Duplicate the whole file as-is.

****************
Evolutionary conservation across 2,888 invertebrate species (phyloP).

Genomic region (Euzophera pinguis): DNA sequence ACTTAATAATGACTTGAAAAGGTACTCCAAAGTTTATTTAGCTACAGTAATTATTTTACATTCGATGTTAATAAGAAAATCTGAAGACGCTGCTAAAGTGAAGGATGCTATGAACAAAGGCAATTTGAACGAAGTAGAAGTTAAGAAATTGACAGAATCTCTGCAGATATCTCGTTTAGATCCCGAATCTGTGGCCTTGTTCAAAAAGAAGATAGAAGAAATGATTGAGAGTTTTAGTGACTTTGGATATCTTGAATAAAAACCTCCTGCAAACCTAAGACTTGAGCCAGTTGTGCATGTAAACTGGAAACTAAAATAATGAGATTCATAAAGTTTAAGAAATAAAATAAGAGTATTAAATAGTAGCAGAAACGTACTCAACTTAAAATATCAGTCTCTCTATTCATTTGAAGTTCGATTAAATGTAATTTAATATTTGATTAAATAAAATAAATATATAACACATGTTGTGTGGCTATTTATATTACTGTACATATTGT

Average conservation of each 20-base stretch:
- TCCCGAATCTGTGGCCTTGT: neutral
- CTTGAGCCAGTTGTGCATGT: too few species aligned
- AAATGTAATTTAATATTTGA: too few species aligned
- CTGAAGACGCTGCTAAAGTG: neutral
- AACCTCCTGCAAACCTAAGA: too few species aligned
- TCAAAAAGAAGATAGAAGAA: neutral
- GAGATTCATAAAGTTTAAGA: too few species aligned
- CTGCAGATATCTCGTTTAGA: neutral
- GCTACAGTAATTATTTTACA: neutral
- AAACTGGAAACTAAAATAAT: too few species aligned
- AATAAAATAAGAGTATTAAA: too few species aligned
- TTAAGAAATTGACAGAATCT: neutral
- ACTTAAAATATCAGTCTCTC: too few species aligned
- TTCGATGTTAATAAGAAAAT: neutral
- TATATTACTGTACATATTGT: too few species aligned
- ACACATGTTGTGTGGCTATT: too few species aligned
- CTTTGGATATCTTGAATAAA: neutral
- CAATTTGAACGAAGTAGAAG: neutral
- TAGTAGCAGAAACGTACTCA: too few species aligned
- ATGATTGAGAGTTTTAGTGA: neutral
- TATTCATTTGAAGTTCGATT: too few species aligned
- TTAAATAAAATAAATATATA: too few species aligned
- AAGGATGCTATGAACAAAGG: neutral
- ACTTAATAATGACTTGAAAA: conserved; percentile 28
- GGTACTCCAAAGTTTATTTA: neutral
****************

Evolutionary conservation across 2,888 invertebrate species (phyloP).

Genomic region (Euzophera pinguis): DNA sequence ACTTAATAATGACTTGAAAAGGTACTCCAAAGTTTATTTAGCTACAGTAATTATTTTACATTCGATGTTAATAAGAAAATCTGAAGACGCTGCTAAAGTGAAGGATGCTATGAACAAAGGCAATTTGAACGAAGTAGAAGTTAAGAAATTGACAGAATCTCTGCAGATATCTCGTTTAGATCCCGAATCTGTGGCCTTGTTCAAAAAGAAGATAGAAGAAATGATTGAGAGTTTTAGTGACTTTGGATATCTTGAATAAAAACCTCCTGCAAACCTAAGACTTGAGCCAGTTGTGCATGTAAACTGGAAACTAAAATAATGAGATTCATAAAGTTTAAGAAATAAAATAAGAGTATTAAATAGTAGCAGAAACGTACTCAACTTAAAATATCAGTCTCTCTATTCATTTGAAGTTCGATTAAATGTAATTTAATATTTGATTAAATAAAATAAATATATAACACATGTTGTGTGGCTATTTATATTACTGTACATATTGT

Average conservation of each 20-base stretch:
- TCCCGAATCTGTGGCCTTGT: neutral
- CTTGAGCCAGTTGTGCATGT: too few species aligned
- AAATGTAATTTAATATTTGA: too few species aligned
- CTGAAGACGCTGCTAAAGTG: neutral
- AACCTCCTGCAAACCTAAGA: too few species aligned
- TCAAAAAGAAGATAGAAGAA: neutral
- GAGATTCATAAAGTTTAAGA: too few species aligned
- CTGCAGATATCTCGTTTAGA: neutral
- GCTACAGTAATTATTTTACA: neutral
- AAACTGGAAACTAAAATAAT: too few species aligned
- AATAAAATAAGAGTATTAAA: too few species aligned
- TTAAGAAATTGACAGAATCT: neutral
- ACTTAAAATATCAGTCTCTC: too few species aligned
- TTCGATGTTAATAAGAAAAT: neutral
- TATATTACTGTACATATTGT: too few species aligned
- ACACATGTTGTGTGGCTATT: too few species aligned
- CTTTGGATATCTTGAATAAA: neutral
- CAATTTGAACGAAGTAGAAG: neutral
- TAGTAGCAGAAACGTACTCA: too few species aligned
- ATGATTGAGAGTTTTAGTGA: neutral
- TATTCATTTGAAGTTCGATT: too few species aligned
- TTAAATAAAATAAATATATA: too few species aligned
- AAGGATGCTATGAACAAAGG: neutral
- ACTTAATAATGACTTGAAAA: conserved; percentile 28
- GGTACTCCAAAGTTTATTTA: neutral